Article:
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Cobalt Technologies demonstrates capability of biocatalyst conversion of biomass sugars to n-butanol; confirms 40-60% cost reduction compared to petroleum-derived n-butanol

Cobalt Technologies, a developer of next-generation technology for the production of n-butanol, announced the successful demonstration of one of its advanced biocatalysts. Partnering with the US Department of Energy’s National Renewable Energy Laboratory (NREL), Cobalt completed multiple fermentation campaigns in a 9,000 liter fermenter, exceeding the target yield and other performance metrics for a commercial-scale facility.

That announcement came one day after Cobalt successfully demonstrated its biomass pretreatment process in cooperation with ANDRITZ, a leading supplier of technologies, equipment and plants for the pulp and paper industry.

Our strain demonstration comes on the heels of the successful demonstration of our pretreatment technology, proving our ability to map performance at the smallest scales all the way through demo scale. Ultimately, we’re showing performance is achievable at commercial scale across our technology platform. This essentially eliminates the majority of scale-up risk associated with commercialization, which is vital for our customers and partners.

—Bob Mayer, CEO of Cobalt Technologies

For the strain fermentation demonstration, Cobalt utilized the NREL Integrated Biorefinery Research Facility (IBRF) in the National Bioenergy Center facilities in Golden, Colorado, which is designed for large-scale fermentation and downstream processing. Using this test facility, Cobalt demonstrated its advanced biocatalyst’s ability to convert non-food based substrates into renewable n-butanol. Tests resulted in high sugar conversion and high yields of butanol. Cobalt is keeping the exact conversion and yield figures confidential at this point.

Overall, the advanced biocatalyst fermentation demonstration not only validates the ability of Cobalt’s Non-GMO biocatalyst to perform at commercial scale, but also confirms that the Cobalt process to produce renewable butanol is 40-60% less expensive than production of petroleum-based butanol using the traditional oxo-alcohol process, according to the company. This positions Cobalt to be able to move to commercial-scale fermentations with its key strategic partners.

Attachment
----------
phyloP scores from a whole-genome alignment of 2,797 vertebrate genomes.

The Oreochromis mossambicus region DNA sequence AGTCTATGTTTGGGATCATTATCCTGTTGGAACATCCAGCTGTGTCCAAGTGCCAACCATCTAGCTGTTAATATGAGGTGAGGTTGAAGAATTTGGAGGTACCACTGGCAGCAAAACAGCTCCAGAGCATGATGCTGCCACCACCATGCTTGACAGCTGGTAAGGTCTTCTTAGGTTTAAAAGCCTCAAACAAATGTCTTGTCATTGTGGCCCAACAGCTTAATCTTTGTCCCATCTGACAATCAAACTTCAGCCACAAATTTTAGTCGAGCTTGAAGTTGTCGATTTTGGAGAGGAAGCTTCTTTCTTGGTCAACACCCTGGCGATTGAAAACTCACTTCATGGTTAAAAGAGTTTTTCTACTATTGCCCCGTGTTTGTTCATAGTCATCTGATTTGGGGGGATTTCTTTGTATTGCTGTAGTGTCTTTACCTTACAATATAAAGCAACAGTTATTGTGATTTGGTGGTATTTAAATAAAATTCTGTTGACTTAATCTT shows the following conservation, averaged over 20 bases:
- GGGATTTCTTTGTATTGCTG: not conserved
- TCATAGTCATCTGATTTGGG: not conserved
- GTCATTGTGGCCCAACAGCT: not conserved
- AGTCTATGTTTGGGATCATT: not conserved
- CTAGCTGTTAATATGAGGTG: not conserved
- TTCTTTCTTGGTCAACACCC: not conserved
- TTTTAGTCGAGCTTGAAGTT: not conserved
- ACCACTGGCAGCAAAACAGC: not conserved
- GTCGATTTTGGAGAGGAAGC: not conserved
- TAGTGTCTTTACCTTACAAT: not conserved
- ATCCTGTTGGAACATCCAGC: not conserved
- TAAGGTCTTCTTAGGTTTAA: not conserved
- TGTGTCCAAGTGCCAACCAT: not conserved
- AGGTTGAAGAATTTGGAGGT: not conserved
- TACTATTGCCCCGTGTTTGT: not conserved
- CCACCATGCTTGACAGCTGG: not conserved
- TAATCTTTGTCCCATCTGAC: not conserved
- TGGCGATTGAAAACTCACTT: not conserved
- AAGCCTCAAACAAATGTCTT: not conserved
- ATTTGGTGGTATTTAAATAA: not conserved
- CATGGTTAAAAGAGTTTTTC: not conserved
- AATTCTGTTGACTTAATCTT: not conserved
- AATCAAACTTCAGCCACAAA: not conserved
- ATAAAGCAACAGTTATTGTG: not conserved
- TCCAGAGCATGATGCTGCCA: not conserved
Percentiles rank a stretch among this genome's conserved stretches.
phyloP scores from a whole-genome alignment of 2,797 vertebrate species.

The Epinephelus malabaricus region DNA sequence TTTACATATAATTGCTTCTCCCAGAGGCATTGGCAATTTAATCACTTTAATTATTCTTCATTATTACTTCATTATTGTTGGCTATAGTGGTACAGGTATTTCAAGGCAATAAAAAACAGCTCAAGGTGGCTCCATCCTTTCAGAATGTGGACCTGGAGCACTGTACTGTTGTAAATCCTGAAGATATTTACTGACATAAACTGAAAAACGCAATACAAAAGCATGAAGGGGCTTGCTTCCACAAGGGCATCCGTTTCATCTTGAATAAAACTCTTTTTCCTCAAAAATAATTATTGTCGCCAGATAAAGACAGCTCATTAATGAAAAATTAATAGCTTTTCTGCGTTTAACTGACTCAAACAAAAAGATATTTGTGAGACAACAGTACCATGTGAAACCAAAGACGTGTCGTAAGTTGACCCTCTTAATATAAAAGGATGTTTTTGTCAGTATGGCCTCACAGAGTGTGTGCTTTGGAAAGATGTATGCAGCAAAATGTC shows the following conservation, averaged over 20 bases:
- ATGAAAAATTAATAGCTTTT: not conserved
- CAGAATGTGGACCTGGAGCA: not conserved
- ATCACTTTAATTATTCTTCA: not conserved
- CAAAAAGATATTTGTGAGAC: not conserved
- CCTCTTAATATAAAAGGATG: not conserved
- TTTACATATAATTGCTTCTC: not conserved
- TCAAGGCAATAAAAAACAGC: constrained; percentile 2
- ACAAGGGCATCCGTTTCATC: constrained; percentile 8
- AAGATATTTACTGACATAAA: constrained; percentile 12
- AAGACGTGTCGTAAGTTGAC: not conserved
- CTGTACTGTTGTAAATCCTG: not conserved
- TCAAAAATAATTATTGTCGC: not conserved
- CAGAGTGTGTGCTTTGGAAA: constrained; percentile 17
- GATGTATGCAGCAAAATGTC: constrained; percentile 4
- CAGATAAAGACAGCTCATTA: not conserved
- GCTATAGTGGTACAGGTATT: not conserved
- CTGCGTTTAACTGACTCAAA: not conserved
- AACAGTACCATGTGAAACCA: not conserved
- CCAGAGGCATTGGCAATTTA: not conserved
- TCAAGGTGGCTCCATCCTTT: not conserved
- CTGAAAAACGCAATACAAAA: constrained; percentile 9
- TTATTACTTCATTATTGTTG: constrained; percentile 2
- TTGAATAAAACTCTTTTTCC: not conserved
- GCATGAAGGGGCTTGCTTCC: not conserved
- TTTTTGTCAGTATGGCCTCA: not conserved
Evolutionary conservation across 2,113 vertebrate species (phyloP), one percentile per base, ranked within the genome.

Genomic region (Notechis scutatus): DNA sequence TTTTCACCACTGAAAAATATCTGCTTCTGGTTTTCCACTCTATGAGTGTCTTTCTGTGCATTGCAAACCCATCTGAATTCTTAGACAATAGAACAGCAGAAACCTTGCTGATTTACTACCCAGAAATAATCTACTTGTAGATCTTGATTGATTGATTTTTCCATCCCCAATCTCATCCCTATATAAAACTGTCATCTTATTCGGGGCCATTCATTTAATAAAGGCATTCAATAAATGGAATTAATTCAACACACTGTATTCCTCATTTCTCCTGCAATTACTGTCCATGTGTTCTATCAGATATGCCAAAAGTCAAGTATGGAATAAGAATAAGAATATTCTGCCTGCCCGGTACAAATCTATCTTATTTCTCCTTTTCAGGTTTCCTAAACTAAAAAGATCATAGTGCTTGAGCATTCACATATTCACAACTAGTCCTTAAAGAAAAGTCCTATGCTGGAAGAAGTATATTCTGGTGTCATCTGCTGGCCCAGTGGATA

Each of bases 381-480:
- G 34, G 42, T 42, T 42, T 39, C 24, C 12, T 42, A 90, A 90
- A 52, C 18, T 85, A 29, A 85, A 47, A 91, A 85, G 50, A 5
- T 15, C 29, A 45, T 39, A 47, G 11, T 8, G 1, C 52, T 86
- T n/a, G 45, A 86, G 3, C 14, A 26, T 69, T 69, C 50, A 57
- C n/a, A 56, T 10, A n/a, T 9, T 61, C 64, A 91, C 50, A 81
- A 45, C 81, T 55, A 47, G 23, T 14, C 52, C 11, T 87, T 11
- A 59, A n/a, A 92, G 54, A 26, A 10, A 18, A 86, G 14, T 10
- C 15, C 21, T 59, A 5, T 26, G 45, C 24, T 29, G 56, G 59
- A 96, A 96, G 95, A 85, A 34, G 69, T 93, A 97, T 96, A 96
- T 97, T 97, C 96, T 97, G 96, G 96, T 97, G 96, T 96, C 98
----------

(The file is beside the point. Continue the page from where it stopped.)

While Cobalt’s technology has the ability to perform on a continuous basis, this testing was conducted using batch processes to fully demonstrate the flexibility of the technology to meet the needs of potential customers and partners. The butanol produced during this demonstration will be sent to several customers for product certification. Company-specific certification will allow Cobalt’s renewable n-butanol to be incorporated into existing chemical-based products such as paints, solvents or plastics.

Pretreatment. Cobalt and ANDRITZ tested Cobalt’s dilute acid hydrolysis pretreatment process, the first step of the process for converting sugars into n-butanol for use as a renewable chemical or fuel.

Cobalt conducted the testing in the ANDRITZ pulp and paper mill demonstration facility in Springfield, OH, which is specifically designed to validate new processes before commercial-scale implementation. Cobalt’s dilute acid hydrolysis pretreatment process, which extracts sugars from lignocellulosic biomass, was validated on woody biomass, bagasse and agricultural residues.

Using ANDRITZ’s proven pulp processing equipment, Cobalt tested its pre-treatment process on both a batch and continuous basis. These runs, while processing up to 20 bone-dry tons of biomass per day, successfully extracted sugars from the biomass without the use of enzymes to produce the desired liquid hydrolysate.

This milestone not only proves the ability of Cobalt’s pretreatment process to scale-up, it also marks the first phase of Cobalt’s partnership with specialty chemical company, Rhodia in Brazil to develop bio n-butanol refineries throughout Latin America utilizing bagasse as a feedstock.


Henry Gibson

Feed the treated materials to a cow and you will get milk production. ..HG..


Gasify what you have left and make synthetic gasoline. The U.S. uses half the gasoline made in the world every day in more than 200 million vehicles, that will be about the same 10 years from now as well.

Nat Pearre

SJC: My understanding is that butanol can be used directly in any gas engine. The differences between a chain of 4 and a chain of 8 are fairly minor (at least compared to a chain of 2, ie ethanol)

But I think we only use about 1/4 of the world's oil... though your point stands.


1/4 of the world's oil but 1/2 of the world's gasoline. Please read what I wrote and not what you thought you read.

Nat Pearre

SJC: I apologize for giving offense. Right you are.

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